Monday, September 6, 2010
South Carolina Adopts the Risk-Utility Test as the Exclusive Test in Products Liability Design Cases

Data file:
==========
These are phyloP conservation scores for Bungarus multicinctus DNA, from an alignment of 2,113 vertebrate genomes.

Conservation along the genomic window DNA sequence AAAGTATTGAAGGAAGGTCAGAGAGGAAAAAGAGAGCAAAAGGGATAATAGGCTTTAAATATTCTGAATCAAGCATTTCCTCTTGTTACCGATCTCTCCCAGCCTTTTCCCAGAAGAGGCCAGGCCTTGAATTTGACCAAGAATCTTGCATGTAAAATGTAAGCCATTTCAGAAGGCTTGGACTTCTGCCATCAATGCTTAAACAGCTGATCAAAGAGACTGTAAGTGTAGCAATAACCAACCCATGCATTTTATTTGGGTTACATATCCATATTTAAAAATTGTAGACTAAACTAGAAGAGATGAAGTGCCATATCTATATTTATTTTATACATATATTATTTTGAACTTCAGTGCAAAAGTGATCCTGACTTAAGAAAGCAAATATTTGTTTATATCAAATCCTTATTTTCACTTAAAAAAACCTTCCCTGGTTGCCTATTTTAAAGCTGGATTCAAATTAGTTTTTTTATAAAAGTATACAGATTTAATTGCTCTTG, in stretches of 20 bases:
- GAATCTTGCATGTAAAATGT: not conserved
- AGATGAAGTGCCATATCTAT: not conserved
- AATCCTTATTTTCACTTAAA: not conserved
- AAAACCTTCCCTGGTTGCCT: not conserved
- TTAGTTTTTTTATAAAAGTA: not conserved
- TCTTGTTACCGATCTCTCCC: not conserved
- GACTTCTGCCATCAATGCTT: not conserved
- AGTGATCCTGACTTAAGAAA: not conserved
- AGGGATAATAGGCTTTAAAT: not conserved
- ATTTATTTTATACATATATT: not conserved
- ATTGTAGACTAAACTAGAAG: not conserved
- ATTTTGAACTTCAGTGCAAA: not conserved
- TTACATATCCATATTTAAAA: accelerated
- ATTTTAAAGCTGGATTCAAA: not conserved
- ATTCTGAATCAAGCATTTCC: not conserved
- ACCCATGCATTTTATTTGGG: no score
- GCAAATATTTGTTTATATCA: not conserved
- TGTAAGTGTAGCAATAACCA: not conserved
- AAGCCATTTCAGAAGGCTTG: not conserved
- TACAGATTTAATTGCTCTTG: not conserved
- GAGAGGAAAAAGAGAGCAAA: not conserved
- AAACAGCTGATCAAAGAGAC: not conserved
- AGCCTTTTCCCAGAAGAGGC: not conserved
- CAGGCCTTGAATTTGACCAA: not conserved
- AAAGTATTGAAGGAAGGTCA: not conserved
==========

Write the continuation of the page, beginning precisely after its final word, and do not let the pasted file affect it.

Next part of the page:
As you probably know, one of the most debated questions in product liabiity law is the proper standard to use to determine if a product is defective in its design. The Restatement 2d originally suggested a consumer expectations test while many jurisdictions adopted a risk-utility analysis. Many -probably most, at least until recently - jurisdictions recognized both. Then, the Restatement 3d adopted a different view which includes a requirement that the plaintiff show a reasonable alternative design, a new approach that a number of jurisdictions have rejected. About three weeks ago, the Supreme Court of South Carolina had a chance to clarify the state of the law on the subject and adopted the use of a risk utility analysis as the exclusive test to determine design defects. The case is called Branham v. Ford Motor Company and it is available here. For comments on it, go here and here. I don't have a major problem with adopting a risk-utility analysis but I do have a problem with the requirement that the plaintiff show a reasonable alternative design. It is an unecessary requirement, the only purpose of which is to make it more difficult for victims to be able to support their claims and it goes contrary to the goal of encouraging the design of safer products.